2012 budget
The 2012 budget is on display at the U.S. Government Printing Office in Washington. President Barack Obama sent his 2012 budget proposal to Congress on Monday.

President Obama rolled out a $3.7 trillion budget blueprint that would trim or terminate more than 200 federal programs next year and make key investments in education, transportation and research in a bid to boost the nation’s economy while reducing record budget deficits.

In a news conference Monday at a Baltimore County public school, Obama cast the document as a responsible alternative to the deep spending cuts that Republicans will urge in a vote this week on the House floor. Obama’s plan would trim domestic spending by hundreds of billions of dollars over the next decade, striking hard at programs long favored by Democrats to make room for targeted increases in energy and medical research, corporate research and development and a new network to bring high-speed Internet access to 98 percent of Americans.

However, Obama also would rely heavily on new taxes, to a degree unacknowledged by administration officials in recent days. His budget request calls for well over $1.6 trillion in fresh revenue over the next decade, much of it through higher taxes on the wealthy and businesses.

Households with income of more than $250,000 a year would immediately see new limits on the value of their itemized deductions. And starting in 2013, they would lose the lower tax rates and other breaks that were enacted during the George W. Bush administration and recently extended.

Meanwhile, Obama proposes to hit businesses with an array of proposals he has offered in the past, including an end to subsidies for oil and gas companies, new taxes on hedge fund managers and a $30 billion fee on financial institutions aimed at repaying taxpayers for the federal TARP bailout.

While Obama calls for an overhaul of the corporate tax code to lower the 35 percent rate on corporate profits, his budget does not make that costly adjustment. Instead, it proceeds with previous proposals to eliminate tax breaks for corporations that do business overseas, reaping $129 billion in new revenue through 2021.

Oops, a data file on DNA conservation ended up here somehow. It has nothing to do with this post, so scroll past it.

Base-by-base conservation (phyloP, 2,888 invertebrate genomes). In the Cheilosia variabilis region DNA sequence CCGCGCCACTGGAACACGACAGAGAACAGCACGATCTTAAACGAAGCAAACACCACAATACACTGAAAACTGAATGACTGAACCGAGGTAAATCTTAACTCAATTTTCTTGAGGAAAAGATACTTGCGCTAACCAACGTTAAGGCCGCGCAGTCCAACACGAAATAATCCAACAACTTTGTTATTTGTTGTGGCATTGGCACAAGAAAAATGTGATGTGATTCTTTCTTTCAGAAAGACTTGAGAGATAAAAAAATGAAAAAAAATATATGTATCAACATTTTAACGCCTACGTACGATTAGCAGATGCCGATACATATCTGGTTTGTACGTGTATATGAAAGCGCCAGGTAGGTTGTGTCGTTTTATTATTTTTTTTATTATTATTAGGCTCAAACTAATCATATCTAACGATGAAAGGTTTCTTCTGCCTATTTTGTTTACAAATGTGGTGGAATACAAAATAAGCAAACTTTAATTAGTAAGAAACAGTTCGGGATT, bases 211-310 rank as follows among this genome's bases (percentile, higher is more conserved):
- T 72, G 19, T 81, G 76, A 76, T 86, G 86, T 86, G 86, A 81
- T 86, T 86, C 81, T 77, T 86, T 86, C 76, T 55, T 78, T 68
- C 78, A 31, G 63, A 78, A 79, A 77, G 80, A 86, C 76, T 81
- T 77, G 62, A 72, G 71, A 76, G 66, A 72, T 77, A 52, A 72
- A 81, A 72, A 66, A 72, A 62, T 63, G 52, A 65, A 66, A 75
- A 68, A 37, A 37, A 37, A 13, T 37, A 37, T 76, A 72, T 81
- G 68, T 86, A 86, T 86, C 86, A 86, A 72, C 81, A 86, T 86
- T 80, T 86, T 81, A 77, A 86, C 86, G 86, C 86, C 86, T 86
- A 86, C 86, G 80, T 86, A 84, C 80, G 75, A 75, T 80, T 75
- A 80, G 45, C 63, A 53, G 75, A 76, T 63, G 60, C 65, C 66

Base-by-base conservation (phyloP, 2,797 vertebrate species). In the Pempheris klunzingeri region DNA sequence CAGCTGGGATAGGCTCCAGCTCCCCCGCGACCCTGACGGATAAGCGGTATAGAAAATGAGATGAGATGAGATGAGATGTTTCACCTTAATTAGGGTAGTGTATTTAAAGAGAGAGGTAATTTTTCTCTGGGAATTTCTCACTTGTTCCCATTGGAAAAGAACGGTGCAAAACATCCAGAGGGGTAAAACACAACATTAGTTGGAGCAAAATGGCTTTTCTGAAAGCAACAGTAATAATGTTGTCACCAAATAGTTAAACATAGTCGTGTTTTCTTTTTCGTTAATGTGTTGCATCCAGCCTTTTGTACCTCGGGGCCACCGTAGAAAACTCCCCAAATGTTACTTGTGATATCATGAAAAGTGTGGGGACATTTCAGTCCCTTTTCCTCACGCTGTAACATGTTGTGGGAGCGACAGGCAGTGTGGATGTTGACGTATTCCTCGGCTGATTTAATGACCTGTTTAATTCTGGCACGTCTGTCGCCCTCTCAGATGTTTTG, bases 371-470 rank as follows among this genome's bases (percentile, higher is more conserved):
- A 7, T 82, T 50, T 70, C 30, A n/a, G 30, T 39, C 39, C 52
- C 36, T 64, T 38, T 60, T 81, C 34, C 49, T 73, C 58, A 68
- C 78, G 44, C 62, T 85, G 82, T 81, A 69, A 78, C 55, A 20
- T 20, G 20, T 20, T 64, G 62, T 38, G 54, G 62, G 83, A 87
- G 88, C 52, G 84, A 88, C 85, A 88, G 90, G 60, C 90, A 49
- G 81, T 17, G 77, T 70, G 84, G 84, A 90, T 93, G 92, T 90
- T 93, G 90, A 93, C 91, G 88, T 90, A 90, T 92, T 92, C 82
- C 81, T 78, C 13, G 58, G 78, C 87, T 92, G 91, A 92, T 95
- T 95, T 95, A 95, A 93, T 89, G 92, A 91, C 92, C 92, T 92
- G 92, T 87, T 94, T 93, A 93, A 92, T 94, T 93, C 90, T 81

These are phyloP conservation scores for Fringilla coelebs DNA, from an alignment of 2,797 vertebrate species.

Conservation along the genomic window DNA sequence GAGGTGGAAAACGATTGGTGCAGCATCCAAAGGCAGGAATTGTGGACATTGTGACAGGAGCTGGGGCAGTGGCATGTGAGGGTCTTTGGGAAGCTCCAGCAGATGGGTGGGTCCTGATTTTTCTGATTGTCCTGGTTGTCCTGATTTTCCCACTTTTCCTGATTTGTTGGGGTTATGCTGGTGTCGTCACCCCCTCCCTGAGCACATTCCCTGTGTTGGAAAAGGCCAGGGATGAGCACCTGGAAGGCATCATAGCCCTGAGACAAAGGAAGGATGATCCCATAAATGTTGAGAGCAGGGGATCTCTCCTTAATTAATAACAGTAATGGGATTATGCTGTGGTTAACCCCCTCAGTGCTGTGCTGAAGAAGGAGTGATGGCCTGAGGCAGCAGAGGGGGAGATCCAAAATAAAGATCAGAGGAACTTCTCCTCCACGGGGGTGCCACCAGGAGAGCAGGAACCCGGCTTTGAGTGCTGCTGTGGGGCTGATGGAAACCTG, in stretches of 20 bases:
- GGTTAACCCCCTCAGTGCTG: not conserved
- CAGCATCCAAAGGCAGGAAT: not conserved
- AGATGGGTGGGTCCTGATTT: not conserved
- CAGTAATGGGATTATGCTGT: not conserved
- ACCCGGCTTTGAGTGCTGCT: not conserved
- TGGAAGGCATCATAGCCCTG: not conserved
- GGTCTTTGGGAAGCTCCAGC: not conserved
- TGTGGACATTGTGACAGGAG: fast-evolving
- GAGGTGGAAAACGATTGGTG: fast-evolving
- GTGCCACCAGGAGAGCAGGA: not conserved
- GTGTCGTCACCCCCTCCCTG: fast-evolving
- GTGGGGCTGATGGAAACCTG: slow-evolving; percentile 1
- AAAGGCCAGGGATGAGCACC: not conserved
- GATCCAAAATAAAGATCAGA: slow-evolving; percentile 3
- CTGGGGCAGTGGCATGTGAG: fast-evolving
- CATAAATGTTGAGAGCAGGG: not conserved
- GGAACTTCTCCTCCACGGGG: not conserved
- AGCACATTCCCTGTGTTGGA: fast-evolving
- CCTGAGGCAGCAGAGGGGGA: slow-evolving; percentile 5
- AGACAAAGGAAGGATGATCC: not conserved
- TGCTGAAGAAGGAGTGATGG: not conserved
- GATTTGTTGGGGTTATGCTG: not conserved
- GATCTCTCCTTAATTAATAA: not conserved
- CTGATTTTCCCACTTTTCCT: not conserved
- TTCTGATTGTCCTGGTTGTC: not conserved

Obama also directs Congress to develop a plan to pay for a new, multi-year transportation bill, a measure traditionally funded by increasing the federal tax on gasoline. “Bipartisan financing” for the transportation trust fund is likely to add another $328 billion to the revenue tally, raising total tax hikes in Obama’s budget request to nearly $2 trillion through 2021.

The budget request drops one major proposal from previous budgets: Obama’s plan to develop a system of tradeable vouches for greenhouse gas emissions. The proposal, which passed the House, came under fierce attack from the GOP and the industry and was never taken up by the Senate.

Obama’s deficit-reduction strategies would do little to improve the immediate budget outlook. Obama projects that the deficit will hit a record $1.6 trillion this year - which, at nearly 11 percent of the economy, would be the largest since World War II. The bigger wave of red ink is in part the result of the recent bipartisan tax deal, which reduced payroll taxes this year for virtually every working American.

The annual deficit would recede to $1.1 trillion next year, as Obama’s latest policies began to take effect -- the fourth straight year of trillion-dollar deficits. Obama projects that the deficit would fall rapidly thereafter, settling around $600 billion a year through 2018, when it would once again begin to climb as a growing number of retirees tapped into Social Security and Medicare.